Last updated on January 18th, 2021 at 11:51 am
It’s taken a while to get around to reviewing Test Drive Unlimited 2 – not because we haven’t been playing it, but partly because we wanted to make sure we cover all the angles after a slightly animated response from some people to our list of issues with the game. So in an effort to make sure we’re fair, we ended up not writing about it – a situation we’re rectifying now for posterity and anyone who hasn’t already made up their minds.
The Test Drive series actually began in 1987, beating Need for Speed by seven years. And the decision to reinvent the series resulted in Test Drive Unlimited in 2007. It’s impossible to mention the sequel without referencing both the ambitious achievement of the first game in providing an open world MMO car game, and the fact that it had a number of problems with bugs. That time, the ambition definitely won out, with issues being relegated by the enjoyment of cruising round Hawaii with the window down and the radio on. We all have fond memories of awesome moments in TDU, and it’s got a special spot saved in the history of racing games.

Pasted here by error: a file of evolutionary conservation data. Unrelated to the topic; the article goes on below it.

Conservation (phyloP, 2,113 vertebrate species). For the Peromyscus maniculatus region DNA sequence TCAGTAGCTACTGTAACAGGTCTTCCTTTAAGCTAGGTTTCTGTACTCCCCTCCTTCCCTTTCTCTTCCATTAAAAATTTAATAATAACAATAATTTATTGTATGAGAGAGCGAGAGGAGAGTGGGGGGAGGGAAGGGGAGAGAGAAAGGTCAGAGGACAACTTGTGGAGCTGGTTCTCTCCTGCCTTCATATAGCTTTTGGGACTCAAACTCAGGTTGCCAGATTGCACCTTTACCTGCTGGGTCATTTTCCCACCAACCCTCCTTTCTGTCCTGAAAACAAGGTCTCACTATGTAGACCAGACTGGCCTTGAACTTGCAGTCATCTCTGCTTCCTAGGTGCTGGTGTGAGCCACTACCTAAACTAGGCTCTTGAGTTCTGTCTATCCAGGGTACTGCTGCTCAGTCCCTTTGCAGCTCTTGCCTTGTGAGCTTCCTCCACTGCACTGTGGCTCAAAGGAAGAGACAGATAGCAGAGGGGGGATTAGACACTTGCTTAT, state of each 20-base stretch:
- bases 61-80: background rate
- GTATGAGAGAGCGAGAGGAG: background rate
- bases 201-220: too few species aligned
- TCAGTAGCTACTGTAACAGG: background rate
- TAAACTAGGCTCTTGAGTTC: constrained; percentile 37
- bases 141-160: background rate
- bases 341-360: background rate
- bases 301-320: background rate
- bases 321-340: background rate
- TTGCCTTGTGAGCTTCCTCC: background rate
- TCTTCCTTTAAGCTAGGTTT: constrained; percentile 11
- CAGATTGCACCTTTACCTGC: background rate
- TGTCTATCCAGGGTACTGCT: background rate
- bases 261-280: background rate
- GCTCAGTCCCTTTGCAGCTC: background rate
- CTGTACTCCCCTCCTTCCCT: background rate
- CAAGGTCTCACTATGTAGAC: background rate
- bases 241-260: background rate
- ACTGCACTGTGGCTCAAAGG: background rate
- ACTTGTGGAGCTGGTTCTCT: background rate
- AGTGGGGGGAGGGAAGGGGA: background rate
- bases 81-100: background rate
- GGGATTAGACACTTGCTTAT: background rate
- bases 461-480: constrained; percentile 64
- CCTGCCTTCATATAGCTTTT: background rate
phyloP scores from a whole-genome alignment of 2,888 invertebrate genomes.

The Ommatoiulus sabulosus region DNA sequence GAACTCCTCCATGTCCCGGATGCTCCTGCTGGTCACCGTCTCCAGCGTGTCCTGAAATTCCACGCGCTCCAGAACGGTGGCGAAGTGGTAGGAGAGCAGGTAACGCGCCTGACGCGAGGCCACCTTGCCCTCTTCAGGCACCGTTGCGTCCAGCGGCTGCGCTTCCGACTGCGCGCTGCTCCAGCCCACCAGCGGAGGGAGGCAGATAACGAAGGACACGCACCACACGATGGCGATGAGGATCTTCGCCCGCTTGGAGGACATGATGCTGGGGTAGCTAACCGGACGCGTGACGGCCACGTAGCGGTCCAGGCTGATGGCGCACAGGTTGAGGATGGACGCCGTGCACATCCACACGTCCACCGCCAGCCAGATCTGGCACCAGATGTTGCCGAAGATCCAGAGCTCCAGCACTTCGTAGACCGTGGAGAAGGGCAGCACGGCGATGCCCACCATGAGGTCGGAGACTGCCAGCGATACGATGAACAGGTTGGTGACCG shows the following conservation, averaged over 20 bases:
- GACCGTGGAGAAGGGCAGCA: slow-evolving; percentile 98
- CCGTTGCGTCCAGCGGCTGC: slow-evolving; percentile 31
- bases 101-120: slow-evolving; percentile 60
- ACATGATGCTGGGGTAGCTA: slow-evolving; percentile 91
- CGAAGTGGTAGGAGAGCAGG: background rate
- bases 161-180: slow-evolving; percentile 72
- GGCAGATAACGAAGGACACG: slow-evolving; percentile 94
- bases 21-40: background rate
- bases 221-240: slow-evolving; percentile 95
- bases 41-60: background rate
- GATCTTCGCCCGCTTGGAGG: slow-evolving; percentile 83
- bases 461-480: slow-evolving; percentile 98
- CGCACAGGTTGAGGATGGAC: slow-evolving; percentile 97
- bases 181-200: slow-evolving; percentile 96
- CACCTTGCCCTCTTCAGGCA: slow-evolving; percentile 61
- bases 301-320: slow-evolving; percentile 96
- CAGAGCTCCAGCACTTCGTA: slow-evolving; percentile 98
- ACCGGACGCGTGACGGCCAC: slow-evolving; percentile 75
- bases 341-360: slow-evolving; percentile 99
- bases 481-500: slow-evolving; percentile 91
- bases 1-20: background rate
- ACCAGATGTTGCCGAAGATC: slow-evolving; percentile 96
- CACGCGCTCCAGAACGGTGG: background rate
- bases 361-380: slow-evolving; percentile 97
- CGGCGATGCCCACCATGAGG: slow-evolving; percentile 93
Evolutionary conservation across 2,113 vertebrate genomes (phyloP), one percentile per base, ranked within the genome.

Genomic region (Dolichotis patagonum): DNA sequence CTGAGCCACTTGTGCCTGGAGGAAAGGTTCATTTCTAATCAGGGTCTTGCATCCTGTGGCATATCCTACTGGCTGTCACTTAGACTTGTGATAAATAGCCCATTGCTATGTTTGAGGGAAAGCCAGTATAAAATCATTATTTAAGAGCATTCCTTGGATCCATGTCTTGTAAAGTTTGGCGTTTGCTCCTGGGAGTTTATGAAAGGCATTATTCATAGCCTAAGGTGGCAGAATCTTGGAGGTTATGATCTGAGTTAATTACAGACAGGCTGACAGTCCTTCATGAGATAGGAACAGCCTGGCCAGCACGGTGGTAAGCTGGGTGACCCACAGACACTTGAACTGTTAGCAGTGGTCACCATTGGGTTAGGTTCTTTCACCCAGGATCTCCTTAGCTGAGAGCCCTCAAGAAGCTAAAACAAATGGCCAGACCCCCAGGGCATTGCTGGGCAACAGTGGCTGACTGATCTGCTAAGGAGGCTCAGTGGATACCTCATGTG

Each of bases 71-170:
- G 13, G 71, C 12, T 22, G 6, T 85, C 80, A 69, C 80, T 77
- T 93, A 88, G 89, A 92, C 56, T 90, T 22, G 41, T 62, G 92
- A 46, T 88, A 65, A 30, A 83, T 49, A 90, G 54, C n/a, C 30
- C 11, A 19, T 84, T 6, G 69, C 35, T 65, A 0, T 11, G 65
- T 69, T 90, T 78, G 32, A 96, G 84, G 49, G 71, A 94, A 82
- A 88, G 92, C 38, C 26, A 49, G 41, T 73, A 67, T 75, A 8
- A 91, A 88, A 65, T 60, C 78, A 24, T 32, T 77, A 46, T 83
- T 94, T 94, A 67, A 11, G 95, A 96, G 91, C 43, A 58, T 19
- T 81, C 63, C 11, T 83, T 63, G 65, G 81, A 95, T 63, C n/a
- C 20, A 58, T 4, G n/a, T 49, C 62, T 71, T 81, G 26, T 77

So hopes were pretty high for Test Drive Unlimited 2 – after all, several ambitious ideas were mentioned in previews and interviews around the TDU launch which never made it into the game, so there were almost endless possibilities. And despite the fact the console hardware has remained the same, internet speeds and gaming innovations have moved on a lot since those days – although we might have been happier pre-Farmville.
But were those hopes met?